The Moscow revolution: Kirill and the Curia
The main changes include the gutting of the Department for External
Relations, which is losing many of its powers. New dicasteries are
being created and entrusted to the new patriarch's trusted men.
Metropolitan Kliment, the former Chancellor and Kirill's main
competitor to succeed Alexy II, heads to the publishing advisory
board. The new appointments also include a layman, as head of the
newly created Information Department.
Moscow (AsiaNews/Agencies) - The first Holy Synod under the direction
of newly elected Patriarch Kirill has concluded with a revolution in
the Curia of the Russian Orthodox Church. In practice, the powerful
Department for External Relations (DECR) is being dismantled. Kirill
himself had led the department until his election as successor to Alexy II.
The DECR will be headed by Ilarion Alfeev, who until now was bishop
of Vienna, and was a proponent of Kirill's election. But the
department is being gutted, and the management of relations with
dioceses, branches, monasteries, and parishes is passing directly
under the patriarch's supervision. For this purpose, the Synod has
instituted a secretariat for institutions abroad, which will answer
directly to Kirill, while the DECR - according to the minutes of the
Synod - will retain only "the oversight of institutes that conduct
In the wake of the dismantling of the DECR, the meeting last March 31
instituted new dicasteries and offices. Above all, there is the
synodal Department for Relations between the Church and Society,
which is entrusted with the "relationship with the organisms of
legislative power, with the political parties, with the labor unions,
cultural organizations, and the other institutions of civil society
in the canonical territory of the Patriarchate of Moscow." The new
dicastery will be led by Fr. Vsevolod Chaplin, one of the patriarch's
trusted men, and will also have the possibility of establishing
contacts with the governments in the CSI and Baltic countries.
The radical reshaping of the DECR is interpreted by many as a clear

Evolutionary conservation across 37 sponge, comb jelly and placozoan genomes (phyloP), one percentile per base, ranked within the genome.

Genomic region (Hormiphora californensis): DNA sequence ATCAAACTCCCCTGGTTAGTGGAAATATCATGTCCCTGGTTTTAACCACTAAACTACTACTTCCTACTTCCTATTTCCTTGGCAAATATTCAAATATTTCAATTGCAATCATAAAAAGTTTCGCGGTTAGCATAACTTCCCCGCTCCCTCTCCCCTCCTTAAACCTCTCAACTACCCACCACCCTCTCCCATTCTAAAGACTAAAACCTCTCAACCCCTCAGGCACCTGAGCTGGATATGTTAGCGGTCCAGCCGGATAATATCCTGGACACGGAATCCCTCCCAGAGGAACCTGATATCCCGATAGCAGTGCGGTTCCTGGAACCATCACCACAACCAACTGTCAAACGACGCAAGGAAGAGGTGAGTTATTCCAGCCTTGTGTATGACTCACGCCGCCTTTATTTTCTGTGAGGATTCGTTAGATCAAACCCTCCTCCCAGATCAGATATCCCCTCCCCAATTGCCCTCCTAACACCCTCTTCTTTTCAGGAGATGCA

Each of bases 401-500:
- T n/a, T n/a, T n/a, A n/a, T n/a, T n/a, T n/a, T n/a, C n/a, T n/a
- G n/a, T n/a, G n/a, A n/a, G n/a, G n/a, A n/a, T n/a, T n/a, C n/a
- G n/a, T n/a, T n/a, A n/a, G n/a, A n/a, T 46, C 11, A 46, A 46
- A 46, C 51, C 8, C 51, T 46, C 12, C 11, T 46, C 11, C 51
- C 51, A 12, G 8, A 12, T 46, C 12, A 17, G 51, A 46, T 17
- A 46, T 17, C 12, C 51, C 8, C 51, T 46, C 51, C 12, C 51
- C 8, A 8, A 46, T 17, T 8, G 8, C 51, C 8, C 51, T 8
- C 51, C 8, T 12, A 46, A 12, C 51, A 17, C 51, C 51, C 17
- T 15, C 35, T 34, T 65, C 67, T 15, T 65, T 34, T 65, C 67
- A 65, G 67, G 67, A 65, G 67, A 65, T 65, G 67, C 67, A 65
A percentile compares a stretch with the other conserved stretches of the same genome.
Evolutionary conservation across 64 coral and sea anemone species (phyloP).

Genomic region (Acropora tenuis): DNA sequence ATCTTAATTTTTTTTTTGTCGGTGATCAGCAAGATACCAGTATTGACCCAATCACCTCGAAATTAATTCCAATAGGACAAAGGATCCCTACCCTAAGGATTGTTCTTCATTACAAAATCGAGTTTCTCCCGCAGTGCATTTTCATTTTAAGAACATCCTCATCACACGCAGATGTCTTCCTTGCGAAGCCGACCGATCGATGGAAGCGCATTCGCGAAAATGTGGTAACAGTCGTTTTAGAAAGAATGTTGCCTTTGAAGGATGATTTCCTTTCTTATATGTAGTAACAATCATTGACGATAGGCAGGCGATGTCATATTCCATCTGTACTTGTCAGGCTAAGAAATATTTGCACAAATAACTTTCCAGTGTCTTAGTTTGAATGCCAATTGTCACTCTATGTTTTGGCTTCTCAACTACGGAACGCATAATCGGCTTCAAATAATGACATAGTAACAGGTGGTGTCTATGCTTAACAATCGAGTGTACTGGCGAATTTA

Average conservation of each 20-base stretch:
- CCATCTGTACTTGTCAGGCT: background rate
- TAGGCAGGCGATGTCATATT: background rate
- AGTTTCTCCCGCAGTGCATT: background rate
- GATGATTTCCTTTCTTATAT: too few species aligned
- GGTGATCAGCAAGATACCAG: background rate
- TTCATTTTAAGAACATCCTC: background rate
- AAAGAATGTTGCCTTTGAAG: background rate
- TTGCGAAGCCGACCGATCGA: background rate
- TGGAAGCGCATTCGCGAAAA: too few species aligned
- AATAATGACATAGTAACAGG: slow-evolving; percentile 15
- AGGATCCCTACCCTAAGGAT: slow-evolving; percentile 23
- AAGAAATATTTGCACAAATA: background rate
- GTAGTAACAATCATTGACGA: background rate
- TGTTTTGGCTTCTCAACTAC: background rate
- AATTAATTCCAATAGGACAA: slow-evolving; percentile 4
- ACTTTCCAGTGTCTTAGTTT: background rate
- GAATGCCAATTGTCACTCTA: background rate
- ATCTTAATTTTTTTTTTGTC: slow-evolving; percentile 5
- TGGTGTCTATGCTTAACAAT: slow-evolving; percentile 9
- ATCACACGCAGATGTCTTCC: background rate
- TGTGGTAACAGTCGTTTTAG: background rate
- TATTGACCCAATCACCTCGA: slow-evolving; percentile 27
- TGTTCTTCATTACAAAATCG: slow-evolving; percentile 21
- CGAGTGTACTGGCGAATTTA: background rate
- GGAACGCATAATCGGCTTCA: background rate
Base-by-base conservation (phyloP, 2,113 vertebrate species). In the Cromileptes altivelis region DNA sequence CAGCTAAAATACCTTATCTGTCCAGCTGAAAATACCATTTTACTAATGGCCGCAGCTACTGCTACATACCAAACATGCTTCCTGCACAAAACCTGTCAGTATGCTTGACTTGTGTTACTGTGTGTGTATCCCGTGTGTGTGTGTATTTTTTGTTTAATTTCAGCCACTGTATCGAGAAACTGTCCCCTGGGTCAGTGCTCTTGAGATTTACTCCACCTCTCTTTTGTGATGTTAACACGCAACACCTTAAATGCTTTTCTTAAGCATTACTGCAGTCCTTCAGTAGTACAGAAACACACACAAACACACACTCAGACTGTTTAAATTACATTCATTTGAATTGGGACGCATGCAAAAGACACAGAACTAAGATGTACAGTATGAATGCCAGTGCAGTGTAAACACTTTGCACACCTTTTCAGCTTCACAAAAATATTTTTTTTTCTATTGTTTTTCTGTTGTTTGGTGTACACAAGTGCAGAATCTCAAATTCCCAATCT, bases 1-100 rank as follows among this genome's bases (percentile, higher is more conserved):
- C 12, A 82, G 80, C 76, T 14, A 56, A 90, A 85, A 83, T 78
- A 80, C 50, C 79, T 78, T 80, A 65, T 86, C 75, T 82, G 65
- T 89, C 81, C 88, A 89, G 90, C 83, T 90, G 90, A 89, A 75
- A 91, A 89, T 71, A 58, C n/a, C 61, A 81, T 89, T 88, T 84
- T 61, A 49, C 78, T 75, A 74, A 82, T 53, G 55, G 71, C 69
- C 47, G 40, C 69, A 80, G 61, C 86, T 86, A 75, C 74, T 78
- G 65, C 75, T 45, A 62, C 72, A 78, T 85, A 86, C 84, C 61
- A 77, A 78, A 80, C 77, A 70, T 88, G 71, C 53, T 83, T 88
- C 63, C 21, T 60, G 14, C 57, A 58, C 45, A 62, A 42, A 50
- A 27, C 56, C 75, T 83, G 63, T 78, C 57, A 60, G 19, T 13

break with the most recent past of the Moscow Church - the department
had been created during the Soviet era - and, together with the
structural reforms introduced by the Holy Synod, it appears to be a
maneuver to concentrate the powers of governance into the hands of
the new patriarch.
The other new developments include the creation of a synodal
Information Department, which is being entrusted to a layman:
Vladimir Legojda, director of the monthly Forma, the main Orthodox
periodical, with a circulation of about 40,000 copies sent to
churches and newsstands all over the Federation.
Finally, a doctoral branch of the Theological Academy of Moscow has
been created at the DECR, "for the purpose of improving," the minutes
state, "the level of formation and specific preparation of personnel
capable of managerial and diplomatic work within the Church."
The Holy Synod also accepted the resignation of Metropolitan Kliment,
Kirill's main competitor in the elections for the office of
patriarch. The former Chancellor of the patriarchate of Moscow, one
of the most important posts in the Russian Orthodox Church hierarchy,
he has been appointed president of the publishing advisory board, and
has been replaced by archbishop of Saransk and of Mordovia Varsonofij.
There have also been changes in the leadership of the synodal
Department for Religious Instruction and Catechesis: Ioann Ekonomcev,
rector of the Orthodox Institute of Saint John, has been replaced as
president by Bishop Zarajsk, former Chancellor of the patriarchate's
parishes in the United States.